Cardiomyocyte death is a common feature of many forms of heart disease. Since the myocardium lacks a substantive endogenous regenerative potential, cardiomyocyte death is essentially irreversible. It has recently become apparent that exogenous myocytes can be successfully engrafted into the adult myocardium, thereby increasing the number of cells present in the heart. This procedure may be of considerable therapeutic value if engrafted cells can augment function in a diseased heart. Indeed, strategies aimed at increasing myocyte number was viewed with the highest priority by the NHLBI Special Emphasis Panel on Heart Failure Research and by this RFA. However, several rather formidable issues and obstacles must be addressed before any therapy based on myocyte engraftment can be realized. The five highly integrated Collaborative RO1s is proposed herein are designed to directly address these issues. A major goal of the proposed studies is to establish the fate of donor cells following engraftment. Particular emphasis being placed on identifying factor(s) which enhance donor cell viability (Dr. Kedes), and on determining the degree to which donor and host myocytes can interact (Field and Murry). Other studies (Field, Murry and Hauschka) will establish the relative merits of a variety of different donor cells (fetal cardiomyocytes, skeletal myoblasts, ES- and EC- derived cardiomyocytes, and smooth muscle cells). Particular emphasis will be placed on weighing the issue of donor cell availability vs. the function characteristics of their respective grafts. Functional analyses of the engrafted hearts will rely largely on highly sensitive 2D echocardiography (Kloner). These latter studies will also establish to what degree cellular engraftment has a direct vs. indirect effect on cardiac function (that is, participation in contractile force generation vs. a positive effect on remodeling). The assembled investigators have established track records in the relatively new field of cardiac engraftment, and additionally bring a diverse spectrum of experimental expertise which collectively provide a comprehensive battery of molecular, cellular and functional experimental methods.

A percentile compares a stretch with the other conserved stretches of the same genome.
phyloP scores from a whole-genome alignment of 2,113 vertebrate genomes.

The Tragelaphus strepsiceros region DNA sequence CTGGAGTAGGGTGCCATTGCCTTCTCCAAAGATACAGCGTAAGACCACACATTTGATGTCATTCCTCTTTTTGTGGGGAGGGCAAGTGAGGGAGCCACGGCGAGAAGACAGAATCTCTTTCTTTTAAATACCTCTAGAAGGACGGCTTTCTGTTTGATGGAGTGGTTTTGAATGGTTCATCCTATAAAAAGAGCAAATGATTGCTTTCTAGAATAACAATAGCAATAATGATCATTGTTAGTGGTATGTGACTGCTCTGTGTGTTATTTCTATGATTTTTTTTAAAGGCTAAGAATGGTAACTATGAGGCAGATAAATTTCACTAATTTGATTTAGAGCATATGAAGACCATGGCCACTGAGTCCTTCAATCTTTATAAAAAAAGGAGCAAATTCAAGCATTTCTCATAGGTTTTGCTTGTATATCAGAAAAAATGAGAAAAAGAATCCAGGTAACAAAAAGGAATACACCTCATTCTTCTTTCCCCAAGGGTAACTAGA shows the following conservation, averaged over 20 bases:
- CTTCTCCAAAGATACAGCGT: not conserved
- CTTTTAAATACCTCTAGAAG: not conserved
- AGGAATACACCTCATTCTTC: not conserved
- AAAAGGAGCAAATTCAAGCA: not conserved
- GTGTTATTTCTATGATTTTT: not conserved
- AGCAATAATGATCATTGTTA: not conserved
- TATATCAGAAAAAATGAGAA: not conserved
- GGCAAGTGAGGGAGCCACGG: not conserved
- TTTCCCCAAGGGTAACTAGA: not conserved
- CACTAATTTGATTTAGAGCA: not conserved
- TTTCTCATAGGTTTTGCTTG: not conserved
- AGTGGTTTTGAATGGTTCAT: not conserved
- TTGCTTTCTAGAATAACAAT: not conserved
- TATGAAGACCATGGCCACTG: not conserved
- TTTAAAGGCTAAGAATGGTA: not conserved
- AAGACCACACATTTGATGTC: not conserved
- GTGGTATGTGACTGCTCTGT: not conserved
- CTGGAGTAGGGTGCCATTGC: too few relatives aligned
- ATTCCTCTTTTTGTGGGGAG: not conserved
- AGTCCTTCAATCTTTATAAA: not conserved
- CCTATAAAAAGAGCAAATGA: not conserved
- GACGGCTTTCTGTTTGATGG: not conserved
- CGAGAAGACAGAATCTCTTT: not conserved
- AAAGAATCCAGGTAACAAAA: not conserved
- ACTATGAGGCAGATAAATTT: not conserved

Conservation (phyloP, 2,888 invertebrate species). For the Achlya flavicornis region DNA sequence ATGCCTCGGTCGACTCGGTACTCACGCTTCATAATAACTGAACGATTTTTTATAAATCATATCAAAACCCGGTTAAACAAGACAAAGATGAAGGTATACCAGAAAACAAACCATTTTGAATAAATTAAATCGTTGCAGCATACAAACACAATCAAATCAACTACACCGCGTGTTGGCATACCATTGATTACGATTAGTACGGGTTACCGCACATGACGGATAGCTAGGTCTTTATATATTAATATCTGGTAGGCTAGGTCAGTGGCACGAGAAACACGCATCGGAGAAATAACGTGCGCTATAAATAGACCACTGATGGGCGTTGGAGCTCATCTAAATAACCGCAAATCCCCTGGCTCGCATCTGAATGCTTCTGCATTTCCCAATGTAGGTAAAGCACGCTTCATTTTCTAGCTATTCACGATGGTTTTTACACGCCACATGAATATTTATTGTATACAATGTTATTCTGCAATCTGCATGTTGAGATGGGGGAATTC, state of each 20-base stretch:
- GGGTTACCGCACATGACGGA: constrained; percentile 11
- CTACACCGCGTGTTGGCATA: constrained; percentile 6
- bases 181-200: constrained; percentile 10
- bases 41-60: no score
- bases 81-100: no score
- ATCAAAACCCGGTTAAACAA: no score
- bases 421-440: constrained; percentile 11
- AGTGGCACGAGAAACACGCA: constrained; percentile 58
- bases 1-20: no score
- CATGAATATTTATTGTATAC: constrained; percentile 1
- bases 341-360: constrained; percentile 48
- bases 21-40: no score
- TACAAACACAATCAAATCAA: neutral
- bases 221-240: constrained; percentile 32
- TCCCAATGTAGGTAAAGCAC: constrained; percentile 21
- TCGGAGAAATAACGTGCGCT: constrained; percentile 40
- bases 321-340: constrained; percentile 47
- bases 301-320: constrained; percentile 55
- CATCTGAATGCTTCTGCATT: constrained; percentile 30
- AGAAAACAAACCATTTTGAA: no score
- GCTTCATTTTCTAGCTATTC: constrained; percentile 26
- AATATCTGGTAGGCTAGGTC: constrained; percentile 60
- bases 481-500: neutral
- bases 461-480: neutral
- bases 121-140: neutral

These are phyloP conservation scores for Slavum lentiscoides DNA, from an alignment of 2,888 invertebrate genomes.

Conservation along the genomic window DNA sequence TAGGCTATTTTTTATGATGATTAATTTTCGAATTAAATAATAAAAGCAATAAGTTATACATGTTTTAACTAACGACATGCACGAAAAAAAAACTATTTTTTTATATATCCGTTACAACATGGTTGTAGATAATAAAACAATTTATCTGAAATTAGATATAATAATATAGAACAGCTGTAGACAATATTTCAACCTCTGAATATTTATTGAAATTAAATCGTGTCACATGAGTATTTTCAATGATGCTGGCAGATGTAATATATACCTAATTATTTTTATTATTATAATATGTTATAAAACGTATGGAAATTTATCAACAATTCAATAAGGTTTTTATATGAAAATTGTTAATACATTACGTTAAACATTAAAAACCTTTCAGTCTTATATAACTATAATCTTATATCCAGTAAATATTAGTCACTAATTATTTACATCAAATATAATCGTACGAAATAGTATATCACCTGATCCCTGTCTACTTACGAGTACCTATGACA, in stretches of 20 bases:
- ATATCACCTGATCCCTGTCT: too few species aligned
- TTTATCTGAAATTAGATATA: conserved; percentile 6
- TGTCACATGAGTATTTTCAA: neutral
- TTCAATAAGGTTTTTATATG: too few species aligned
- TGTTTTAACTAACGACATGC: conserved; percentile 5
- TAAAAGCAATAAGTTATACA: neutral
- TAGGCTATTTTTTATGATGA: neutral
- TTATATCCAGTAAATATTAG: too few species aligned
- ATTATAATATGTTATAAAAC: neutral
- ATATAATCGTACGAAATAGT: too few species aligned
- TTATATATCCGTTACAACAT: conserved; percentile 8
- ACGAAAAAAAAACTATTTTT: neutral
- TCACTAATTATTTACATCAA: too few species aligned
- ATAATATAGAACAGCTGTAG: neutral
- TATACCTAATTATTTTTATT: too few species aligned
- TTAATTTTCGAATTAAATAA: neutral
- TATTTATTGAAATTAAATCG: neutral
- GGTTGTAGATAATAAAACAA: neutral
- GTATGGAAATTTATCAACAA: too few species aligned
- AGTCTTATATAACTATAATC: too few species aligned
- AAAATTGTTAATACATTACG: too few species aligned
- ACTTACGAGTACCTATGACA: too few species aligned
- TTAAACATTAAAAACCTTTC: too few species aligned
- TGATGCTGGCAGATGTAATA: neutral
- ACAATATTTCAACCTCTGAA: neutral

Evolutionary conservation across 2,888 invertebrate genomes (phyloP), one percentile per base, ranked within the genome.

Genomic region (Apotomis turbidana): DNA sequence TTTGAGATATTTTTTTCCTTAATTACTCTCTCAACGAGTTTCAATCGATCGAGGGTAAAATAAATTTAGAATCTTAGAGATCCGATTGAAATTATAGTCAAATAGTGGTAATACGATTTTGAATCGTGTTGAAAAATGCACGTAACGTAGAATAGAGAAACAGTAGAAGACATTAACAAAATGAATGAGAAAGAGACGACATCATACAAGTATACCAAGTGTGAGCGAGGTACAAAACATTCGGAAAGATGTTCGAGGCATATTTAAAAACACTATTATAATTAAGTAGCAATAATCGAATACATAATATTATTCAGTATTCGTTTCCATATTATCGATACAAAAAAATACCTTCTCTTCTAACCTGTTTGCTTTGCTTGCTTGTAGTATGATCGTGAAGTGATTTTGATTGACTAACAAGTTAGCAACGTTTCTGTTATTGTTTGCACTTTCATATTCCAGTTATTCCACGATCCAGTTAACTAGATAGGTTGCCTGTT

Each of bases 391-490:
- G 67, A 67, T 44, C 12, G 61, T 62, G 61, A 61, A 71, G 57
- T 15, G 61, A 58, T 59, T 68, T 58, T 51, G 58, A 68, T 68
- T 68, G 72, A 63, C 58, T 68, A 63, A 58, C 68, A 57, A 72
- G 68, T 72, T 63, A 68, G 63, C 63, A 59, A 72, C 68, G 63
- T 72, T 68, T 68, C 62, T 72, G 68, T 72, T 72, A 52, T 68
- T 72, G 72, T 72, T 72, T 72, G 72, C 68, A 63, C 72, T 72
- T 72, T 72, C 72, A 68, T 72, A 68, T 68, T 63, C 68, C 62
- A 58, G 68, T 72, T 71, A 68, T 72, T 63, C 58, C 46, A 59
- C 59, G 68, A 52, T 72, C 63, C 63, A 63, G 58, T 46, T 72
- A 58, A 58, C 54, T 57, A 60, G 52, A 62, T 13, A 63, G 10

Agency
National Institute of Health (NIH)
Institute
National Heart, Lung, and Blood Institute (NHLBI)
Type
Research Project (R01)
Project #
5R01HL061488-02
Application #
6139301
Study Section
Special Emphasis Panel (ZHL1-CSR-F (S1))
Project Start
1999-01-11
Project End
2003-12-31
Budget Start
2000-01-01
Budget End
2000-12-31
Support Year
2
Fiscal Year
2000
Total Cost
$265,750
Indirect Cost
Name
Good Samaritan Hospital
Department
Type
DUNS #
052389657
City
Los Angeles
State
CA
Country
United States
Zip Code
90017
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Dai, Wangde; Hale, Sharon L; Martin, Bradley J et al. (2005) Allogeneic mesenchymal stem cell transplantation in postinfarcted rat myocardium: short- and long-term effects. Circulation 112:214-23
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Reffelmann, Thorsten; Hale, Sharon L; Dow, Joan S et al. (2003) No-reflow phenomenon persists long-term after ischemia/reperfusion in the rat and predicts infarct expansion. Circulation 108:2911-7
Barbash, Israel M; Chouraqui, Pierre; Baron, Jack et al. (2003) Systemic delivery of bone marrow-derived mesenchymal stem cells to the infarcted myocardium: feasibility, cell migration, and body distribution. Circulation 108:863-8
Leor, Jonathan; Battler, Alexander; Kloner, Robert A et al. (2003) Reprogramming cells for transplantation. Heart Fail Rev 8:285-92
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Yao, Mu; Dieterle, Thomas; Hale, Sharon L et al. (2003) Long-term outcome of fetal cell transplantation on postinfarction ventricular remodeling and function. J Mol Cell Cardiol 35:661-70

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